This weekend we played host to the Guerilla Film Makers and London Screenwriters Festival Summer Networking BBQ. And to say it was a success would be an understatement.
300 writers, producers, directors, actors, investors and creatives descended on Ealing Studios where Judy and her extraordinary team of BBQ Wranglers (thanks Pete, Roy, Murray, Jak and Chris) slaved tirelessly over the coals to deliver fabulous burgers and beers all day.
The event was conceived onstage a few months back at The Guerilla Film Makers Masterclass in an attempt to continue to foster community among emerging and indie film makers.
The atmosphere at the BBQ was relaxed and informal and I can’t tell you how many people came to me and said ‘You know normally, I am terrible at networking, but it’s so easy here…’
Honestly, that made my day. In my experience, some networking events are more like meat markets and platforms for people to self indulgently wax lyrical about how amazing they are. Also, I have found some networking events to be so intimidating, I simply disengage. I was determined ours would NOT be like that.
And so to hear the positive feedback from our group was very rewarding.
One thing I also kept hearing was ‘Hi, this is Jim, I met him on Twitter…’
It appears that many relationships were created BEFORE physically meeting, Twitter being the networking tool of choice.
While it’s easy to ‘network’ from a computer or mobile phone with Facebook, Twitter and other tools, the relationship is fully cemented when meeting in the flesh. In that moment, the relationship grows enormously. So the importance of physical events like our BBQ cannot be underestimated.
Fellow film maker Graham Inman (clowningaroundfilm) showed me his business card which had the same photo as he uses on his Twitter feed. This really illustrates the importance of having a recent and decent headshot as your Twitter pic, and not some esoteric image you may think is clever or funny. You NEED people to recognise you in a crowded room. Having the same photo on the business card makes that connection even stronger.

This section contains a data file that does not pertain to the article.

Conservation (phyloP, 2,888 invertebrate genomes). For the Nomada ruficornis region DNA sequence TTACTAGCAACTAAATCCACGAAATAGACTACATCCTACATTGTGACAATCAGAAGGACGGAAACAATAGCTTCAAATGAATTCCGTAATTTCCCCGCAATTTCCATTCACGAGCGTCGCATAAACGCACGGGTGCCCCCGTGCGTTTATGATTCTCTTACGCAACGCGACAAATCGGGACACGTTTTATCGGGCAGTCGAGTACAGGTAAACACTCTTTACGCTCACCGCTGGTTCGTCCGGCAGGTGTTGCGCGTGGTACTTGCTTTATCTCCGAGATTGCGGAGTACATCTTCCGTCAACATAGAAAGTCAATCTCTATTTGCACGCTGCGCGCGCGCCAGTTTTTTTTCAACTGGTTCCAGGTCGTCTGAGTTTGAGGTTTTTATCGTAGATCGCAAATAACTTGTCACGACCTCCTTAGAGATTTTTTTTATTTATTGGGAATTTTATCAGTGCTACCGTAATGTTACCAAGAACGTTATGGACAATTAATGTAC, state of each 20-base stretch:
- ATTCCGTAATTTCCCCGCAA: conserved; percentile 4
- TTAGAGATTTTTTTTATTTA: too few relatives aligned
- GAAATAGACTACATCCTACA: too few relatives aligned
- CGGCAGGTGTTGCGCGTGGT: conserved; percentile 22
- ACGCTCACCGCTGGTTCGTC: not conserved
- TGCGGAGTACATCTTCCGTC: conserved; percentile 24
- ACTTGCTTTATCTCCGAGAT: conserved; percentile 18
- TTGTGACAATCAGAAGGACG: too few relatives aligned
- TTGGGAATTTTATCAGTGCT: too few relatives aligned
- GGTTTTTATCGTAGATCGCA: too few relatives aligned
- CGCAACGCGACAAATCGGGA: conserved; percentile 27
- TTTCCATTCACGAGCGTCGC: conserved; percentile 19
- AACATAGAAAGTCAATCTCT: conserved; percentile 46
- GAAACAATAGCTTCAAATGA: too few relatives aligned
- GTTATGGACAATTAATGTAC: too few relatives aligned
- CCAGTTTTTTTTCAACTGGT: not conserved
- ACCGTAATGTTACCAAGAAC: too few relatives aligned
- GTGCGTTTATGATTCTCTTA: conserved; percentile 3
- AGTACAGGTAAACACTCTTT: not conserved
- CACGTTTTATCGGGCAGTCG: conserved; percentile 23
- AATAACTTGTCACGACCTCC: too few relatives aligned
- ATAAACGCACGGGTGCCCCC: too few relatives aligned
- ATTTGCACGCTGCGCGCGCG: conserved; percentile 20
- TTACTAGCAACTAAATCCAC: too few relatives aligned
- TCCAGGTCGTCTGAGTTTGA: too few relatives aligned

All day I have been getting texts and emails from film makers who got to hang out with old buddies, strengthen existing relationships and forge partnerships with new allies. Game on!
Thanks to everyone who came and made the event sooooo special!
Chris Jones, Film Maker and Author
Thanks Chris, it was a great event and I can’t wait for the next one. Met loads of people there and I’m sure at least a couple of projects will result.
You’re dead right Chris. Walking into the Ealing Studios garden was for me like walking into my live Twitter feed. With beer and sausages! (Something Twitter fails to deliver!!)
It seemed I knew everybody there – or to be more precise, they knew me!
My Twitter profile pic has always been a clear professional headshot, so I’m quite recognisable. However those with company logos or some other design as their Twitter profile pics had to constantly come to me and go through the hassle of explaining who they were before the penny could drop. If I knew their faces already, that minor barrier would have been broken.
As an actor, film maker, writer or whatever it is someone does, it’s the PERSON we connect with, not some fancy design of a company logo. So in a busy Twitter feed it’s the happy faces that speak loudest and whos words we’re drawn to the most.
Get a good profile photo and connecting gets a whole lot easier, both within Twitter and beyond.
My beaming smiling face is at http://www.twitter.com/AllinTweets
I agree Chris! I recently redesigned my business card to reflect my increasing social media involvement — including adding my photo. And, of course, it matches my Twitter photo! http://bit.ly/hB2lec
I couldn’t agree with you more! I’ve been on my soapbox about this for quite some time. I run a networking group called LinkedUp Grand Rapids that has 8,000 members. I’m constantly urging them to make sure and post a recognizable picture to their profile. If you’re interested, here’s a link to a couple of my blog posts: